Hill Audio Mixing board. What level is it on? Pres? EQ?

Discussion in 'Mixing & Editing' started by Jason James, Nov 2, 2003.

  1. Jason James

    Jason James Guest

    Hey Guys, I have an opportunity to get a Hills Audio Mixing Console. Its a monitor mixer (24x6) from 1984. Also, I know its Brittish. I'm using an Allen and Heath Mix wizard (wich I like a lot) and was wondering if I would be upgrading in sound quality by getting this piece. I have been looking at getting some nice mic pres but thought this might be a way to get 24 higher quality pres in one unit. Then hopfully still add some other high end pres as well later. How does this board compare to other boards? I've seen guys selling just the pre modules out of these boards. Obviously its not an SSL or Neve but would it stomp my A&H? What could the Pres be compared to? Opinions on price of this unit (it all works with a few missing lights has meter bridge.)
    Thanks so much guys

  2. AudioGaff

    AudioGaff Distinguished Member

    Feb 23, 2001
    Silicon Valley
    Hill mixing boards from that era were about on the same level as the mid to upper Tascam mixing boards. They were used in mid level budget studios. I can't for the life of me think of one valid reason why you want to use or buy a live stage monitor board that has likely been beat to hell?
  3. Jason James

    Jason James Guest

    Hey Audiogaff thanks for the reply. This board was used in a production studio. I haven't seen the board yet but I was assured it was in proper working order and all around good condition. I was just thinking that if it had nice pres and eq that it might be a good upgrade. Besides there is the WOW factor for my clients of having a big board with a meter bridge and all. I was wanting to upgrade to 24 inputs nyway. Well, thats why I like this bbs. I figured someone would have had experiance with this unit. Thanks AG

  4. Davedog

    Davedog Distinguished Member

    Dec 10, 2001
    Pacific NW
    I've worked a few live shows in venues that had Hill's installed, and they have decent tone and usable pres.They lack somewhat in the headroom department as I found myself always using a lot of gain on the pads and the channels for your standard dynamic mics.I would agree with AG on the build quality being in the same league as Tascam 3500 or thereabouts..certainly not a lot better than what you are already using.....Monitor mixers are generally not known for mic pres....its just not their function, though I'm not sure that a company would change em for that configuration...but then again......
  5. everett

    everett Guest


    That's a real tough question to answer simply but I'll try. I also own a Hill desk and a Mix Wizard. The Hill desk has had very little use because I emigrated 12 months after I bought it and it's still in storage in the UK. However I have extensive knowledge of Hill Audio knowing Malcolm Hill the original owner and Robert Lingfield (now with Martin Audio) who was the factory MD. Robert and I were at college together for 3 years. I also worked on some of the Hill modules to earn money during college vacation. Finally I played in a band for 4 years which used to beta test all the new Hill prototypes. If we didn't pass the gear it never made production.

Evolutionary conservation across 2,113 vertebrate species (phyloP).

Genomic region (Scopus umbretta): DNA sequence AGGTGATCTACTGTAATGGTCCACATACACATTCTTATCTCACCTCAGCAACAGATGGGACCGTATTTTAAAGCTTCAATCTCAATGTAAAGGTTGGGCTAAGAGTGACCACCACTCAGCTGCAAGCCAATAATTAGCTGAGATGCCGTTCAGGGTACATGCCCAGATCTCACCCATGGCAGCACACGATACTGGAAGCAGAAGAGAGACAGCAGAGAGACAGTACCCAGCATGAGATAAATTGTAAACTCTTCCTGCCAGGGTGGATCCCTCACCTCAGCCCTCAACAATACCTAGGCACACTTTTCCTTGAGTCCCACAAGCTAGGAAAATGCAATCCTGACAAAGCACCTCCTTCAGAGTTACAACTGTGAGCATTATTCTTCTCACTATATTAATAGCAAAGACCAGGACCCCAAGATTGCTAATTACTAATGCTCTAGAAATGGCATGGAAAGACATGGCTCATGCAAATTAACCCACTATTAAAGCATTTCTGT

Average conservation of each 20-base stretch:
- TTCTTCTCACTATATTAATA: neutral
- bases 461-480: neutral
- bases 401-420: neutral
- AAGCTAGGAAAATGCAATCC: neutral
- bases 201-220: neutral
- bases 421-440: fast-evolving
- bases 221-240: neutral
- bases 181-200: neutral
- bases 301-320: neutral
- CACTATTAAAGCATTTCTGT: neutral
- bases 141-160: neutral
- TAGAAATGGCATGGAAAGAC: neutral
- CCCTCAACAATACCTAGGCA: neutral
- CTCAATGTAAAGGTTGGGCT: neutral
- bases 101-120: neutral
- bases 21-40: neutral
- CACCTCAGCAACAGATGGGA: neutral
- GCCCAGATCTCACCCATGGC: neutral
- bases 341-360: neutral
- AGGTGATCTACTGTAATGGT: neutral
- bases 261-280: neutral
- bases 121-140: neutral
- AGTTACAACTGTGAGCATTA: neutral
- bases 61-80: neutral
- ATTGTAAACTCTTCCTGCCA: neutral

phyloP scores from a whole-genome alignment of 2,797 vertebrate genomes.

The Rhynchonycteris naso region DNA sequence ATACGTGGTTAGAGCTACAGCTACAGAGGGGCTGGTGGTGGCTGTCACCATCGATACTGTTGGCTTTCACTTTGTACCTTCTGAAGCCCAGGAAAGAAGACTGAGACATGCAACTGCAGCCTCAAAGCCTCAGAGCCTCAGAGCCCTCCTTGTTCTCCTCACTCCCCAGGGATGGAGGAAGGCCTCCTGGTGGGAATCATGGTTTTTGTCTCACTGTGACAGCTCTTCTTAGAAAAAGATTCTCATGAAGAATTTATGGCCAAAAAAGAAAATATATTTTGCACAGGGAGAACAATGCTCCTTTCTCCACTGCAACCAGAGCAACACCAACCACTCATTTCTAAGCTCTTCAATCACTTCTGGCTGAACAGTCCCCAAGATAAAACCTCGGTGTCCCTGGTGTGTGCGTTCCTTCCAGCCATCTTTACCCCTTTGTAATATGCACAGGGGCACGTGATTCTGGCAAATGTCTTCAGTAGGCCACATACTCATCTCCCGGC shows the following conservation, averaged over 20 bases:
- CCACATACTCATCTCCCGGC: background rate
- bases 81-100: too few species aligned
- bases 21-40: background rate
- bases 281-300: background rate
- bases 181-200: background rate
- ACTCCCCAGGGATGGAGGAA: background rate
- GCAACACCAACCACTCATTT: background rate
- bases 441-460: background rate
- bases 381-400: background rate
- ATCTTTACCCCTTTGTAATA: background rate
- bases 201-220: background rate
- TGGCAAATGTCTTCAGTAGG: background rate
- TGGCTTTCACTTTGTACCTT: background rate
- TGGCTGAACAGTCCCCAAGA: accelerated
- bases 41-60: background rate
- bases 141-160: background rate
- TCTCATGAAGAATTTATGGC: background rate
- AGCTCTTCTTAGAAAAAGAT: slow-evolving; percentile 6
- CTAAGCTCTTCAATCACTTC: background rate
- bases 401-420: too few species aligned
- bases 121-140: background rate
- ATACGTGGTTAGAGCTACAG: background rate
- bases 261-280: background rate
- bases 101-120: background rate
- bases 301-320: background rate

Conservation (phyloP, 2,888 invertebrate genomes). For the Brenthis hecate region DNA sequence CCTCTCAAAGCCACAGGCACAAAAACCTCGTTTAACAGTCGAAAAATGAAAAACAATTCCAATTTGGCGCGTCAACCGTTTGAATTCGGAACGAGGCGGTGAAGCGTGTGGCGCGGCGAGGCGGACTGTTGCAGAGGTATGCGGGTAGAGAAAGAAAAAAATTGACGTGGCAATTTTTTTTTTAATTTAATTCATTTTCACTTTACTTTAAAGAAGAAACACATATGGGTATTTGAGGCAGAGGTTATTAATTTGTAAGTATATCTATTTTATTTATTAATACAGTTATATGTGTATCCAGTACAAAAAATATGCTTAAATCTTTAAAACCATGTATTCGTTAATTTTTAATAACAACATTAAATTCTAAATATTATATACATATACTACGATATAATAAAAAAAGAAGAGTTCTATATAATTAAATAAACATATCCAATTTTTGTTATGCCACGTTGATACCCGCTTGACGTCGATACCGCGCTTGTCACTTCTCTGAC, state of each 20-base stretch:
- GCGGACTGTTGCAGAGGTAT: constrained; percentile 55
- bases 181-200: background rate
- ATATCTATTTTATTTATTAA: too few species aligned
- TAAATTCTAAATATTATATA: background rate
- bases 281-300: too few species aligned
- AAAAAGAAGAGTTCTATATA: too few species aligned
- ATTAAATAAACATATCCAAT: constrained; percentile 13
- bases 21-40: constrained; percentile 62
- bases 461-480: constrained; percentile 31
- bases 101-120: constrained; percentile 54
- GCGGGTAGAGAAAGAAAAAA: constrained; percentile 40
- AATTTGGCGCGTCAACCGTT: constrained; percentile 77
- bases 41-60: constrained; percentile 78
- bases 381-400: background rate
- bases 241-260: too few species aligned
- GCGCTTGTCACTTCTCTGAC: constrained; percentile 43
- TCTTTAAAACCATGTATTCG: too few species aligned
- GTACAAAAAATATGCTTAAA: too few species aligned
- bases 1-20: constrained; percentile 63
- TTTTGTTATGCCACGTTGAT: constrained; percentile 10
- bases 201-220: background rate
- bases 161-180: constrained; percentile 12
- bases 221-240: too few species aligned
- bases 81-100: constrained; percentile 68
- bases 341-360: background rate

HIll made studio consoles as well as live sound reinforcement consoles. The item you're referring to is a live sound reinforcement console and to be frank the majority of answers you have received in this thread are pretty accurate. It's a pity you're not looking at one of their studio console because the Eq section from these boards had a really warm tone due to the use of a fairly large transformer. These are the channel strips you see advertised from time to time. They are certainly very good but I wouldn't go as overboard on them as some of the advertising I've seen. I've seen ad's that almost make these things to be Neve quality and they really aren't in the same league. The Mix Wizard is a very versatile good all round British design. To be honest it is a better all round design than the Hill gear you're looking at. Certainly the HIll gear carries kudos. The Alps faders are nice and they weren't stingy about using a decent meter bridge. In short however, the A&H is a better all round item of audio equipment. What it really comes down to is price. If you can get the Hill for a song then go for it but I wouldn't spend more than a couple of hundred bucks and I would NOT get rid of the A&H on any account. I use the A&H a lot because it's a workhorse, reliable and versatile. I also own fairly hefty pro quality audio production equipment here and the A&H is at the bottom of my ladder but I'm not looking at selling it any time soon whereas I am thinking about unloading the Hill onto ebay as soon as I can get over to the UK to check it out. I use the mic pres from the A&H channels quite a bit as GP amps. Not the best, but as I said earlier they do a reasonably good job
    Hope this helps a little.
    Cari Vaughn
  6. Jason James

    Jason James Guest

    Thanks for the info guys. Hey Everett what do you mean by "I use the mic pres from the A&H channels quite a bit as GP amps." Perhaps I'm still asleep but I don't think I've heard that term before. Thanks.

  7. everett

    everett Guest


    I feed the mics into the balanced XLR channels to get the phantom powering and first stage amplification and immediately route the mic signal to the line outs and continue processing the signal outside the A&H board.I don't use the A&H as a mixer. The channels are just being used as G eneral P urpose amps.

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